Miss Julie: A Psychoanalytic Study

Sonali Jain


Sigmund Freud theorized that ‘the hero of the tragedy must suffer…to bear the burden of tragic guilt…(that) lay in rebellion against some divine or human authority.’ August Strindberg, the Swedish poet, playwright, author and visual artist, like Shakespeare before him, portrayed insanity as the ultimate of tragic conflict.
In this paper I seek to explore and reiterate the dynamics of human relationships that are as relevant today as they were in Strindberg’s time. I propose to examine Strindberg’s Miss Julie, a play set in nineteenth century Sweden, through a psychoanalytic lens. The play deals with bold themes of class and sexual identity politics. Notwithstanding the progress made in breaking down gender barriers, the inequalities inherent in a patriarchal system persist in modern society. Miss Julie highlights these imbalances.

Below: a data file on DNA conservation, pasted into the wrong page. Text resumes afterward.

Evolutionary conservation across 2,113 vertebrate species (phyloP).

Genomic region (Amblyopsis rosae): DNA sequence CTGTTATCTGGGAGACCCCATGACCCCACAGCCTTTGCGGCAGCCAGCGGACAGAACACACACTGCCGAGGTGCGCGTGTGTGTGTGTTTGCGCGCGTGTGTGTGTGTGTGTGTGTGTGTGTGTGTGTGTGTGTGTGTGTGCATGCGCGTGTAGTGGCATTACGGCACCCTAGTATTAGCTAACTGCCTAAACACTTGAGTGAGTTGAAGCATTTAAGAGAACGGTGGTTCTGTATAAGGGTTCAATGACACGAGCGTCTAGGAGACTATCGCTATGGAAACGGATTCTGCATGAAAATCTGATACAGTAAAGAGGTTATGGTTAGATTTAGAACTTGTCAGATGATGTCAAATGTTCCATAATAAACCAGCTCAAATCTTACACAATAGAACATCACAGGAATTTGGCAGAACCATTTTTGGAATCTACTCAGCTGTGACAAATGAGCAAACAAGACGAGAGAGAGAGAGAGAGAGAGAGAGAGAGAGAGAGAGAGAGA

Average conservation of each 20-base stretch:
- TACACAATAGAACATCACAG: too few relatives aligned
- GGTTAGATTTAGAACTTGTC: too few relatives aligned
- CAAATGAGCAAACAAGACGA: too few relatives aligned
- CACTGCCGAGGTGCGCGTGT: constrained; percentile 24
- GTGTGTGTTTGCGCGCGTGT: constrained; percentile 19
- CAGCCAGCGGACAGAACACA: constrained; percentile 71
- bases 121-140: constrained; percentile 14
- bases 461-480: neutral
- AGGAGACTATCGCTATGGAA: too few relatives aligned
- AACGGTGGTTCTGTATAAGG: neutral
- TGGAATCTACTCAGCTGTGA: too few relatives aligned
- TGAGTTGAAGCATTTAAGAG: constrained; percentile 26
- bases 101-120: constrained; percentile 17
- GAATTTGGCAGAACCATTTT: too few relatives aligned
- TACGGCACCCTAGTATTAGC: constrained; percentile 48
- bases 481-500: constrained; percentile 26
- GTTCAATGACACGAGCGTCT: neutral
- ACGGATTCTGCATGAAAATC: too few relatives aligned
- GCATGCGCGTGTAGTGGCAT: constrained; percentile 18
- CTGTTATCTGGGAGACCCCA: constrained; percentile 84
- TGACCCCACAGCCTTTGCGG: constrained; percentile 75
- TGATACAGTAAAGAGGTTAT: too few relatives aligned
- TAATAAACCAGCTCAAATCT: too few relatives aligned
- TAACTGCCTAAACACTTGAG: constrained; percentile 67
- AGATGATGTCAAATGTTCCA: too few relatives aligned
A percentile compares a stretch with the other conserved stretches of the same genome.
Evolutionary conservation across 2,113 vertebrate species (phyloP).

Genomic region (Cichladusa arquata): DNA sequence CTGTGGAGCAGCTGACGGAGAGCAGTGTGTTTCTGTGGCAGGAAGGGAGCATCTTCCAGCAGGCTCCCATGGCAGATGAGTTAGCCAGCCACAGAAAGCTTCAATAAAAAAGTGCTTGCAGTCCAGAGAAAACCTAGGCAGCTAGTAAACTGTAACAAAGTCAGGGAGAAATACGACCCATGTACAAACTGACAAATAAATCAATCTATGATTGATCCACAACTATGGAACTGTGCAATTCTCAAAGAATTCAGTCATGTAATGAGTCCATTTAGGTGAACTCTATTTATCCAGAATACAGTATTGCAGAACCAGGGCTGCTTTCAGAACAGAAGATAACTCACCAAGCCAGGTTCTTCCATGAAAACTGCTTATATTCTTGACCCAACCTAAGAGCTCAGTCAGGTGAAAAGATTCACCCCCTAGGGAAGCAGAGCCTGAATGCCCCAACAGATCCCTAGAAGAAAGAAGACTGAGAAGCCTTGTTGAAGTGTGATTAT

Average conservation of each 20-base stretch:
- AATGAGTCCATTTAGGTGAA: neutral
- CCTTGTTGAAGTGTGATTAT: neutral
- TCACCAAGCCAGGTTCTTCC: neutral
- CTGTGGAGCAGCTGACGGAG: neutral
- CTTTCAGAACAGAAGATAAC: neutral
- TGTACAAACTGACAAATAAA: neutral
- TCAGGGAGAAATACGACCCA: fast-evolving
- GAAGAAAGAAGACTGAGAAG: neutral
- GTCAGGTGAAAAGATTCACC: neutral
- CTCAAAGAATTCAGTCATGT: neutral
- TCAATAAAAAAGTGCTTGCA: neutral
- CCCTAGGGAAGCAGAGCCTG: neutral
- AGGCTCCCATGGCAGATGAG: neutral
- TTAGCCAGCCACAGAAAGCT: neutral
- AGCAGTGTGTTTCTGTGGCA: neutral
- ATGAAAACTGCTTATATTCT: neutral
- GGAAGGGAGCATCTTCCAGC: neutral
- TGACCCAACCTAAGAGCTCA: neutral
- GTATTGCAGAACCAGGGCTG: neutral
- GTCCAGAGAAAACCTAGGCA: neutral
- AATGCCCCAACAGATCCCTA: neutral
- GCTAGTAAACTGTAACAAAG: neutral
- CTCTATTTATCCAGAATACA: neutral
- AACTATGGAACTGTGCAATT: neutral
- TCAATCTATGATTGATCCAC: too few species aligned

My analysis of the play deals with issues of culture and psyche, and draws on Freud, Melanie Klein, Lacan, Luce Irigaray and other contemporary feminists. Miss Julie is a discourse on hysteria, which is still pivotal to psychoanalysis.
Prominent philosophers like Hegel and the psychoanalyst Jacques Lacan have written about the dialectic of the master and the slave – a relationship that is characterized by dependence, demand and cruelty. The history of human civilization shows beyond any doubt that there is an intimate connection between cruelty and the sexual instinct.
An analysis of the text is carried out using the sado-masochistic dynamic as well the slave-master discourse. I argue that Miss Julie subverts the slave-master relationship. The struggle for dominance and power is closely linked with the theme of sexuality in the unconscious.
To quote the English actor and director Alan Rickman, ‘Watching or working on the plays of Strindberg is like seeing the skin, flesh and bones of life separated from each other. Challenging and timeless.’


Psychoanalysis; Slave-Master; Sado-Masochism; Narcissism; Hysteria; Culture; Psyche

Full Text:


DOI: http://dx.doi.org/10.21533/epiphany.v8i2.168


  • There are currently no refbacks.

Copyright (c) 2015 Epiphany

Epiphany (pISSN 2303-6850, eISSN 1840-3719) is currently Indexed/Abstracted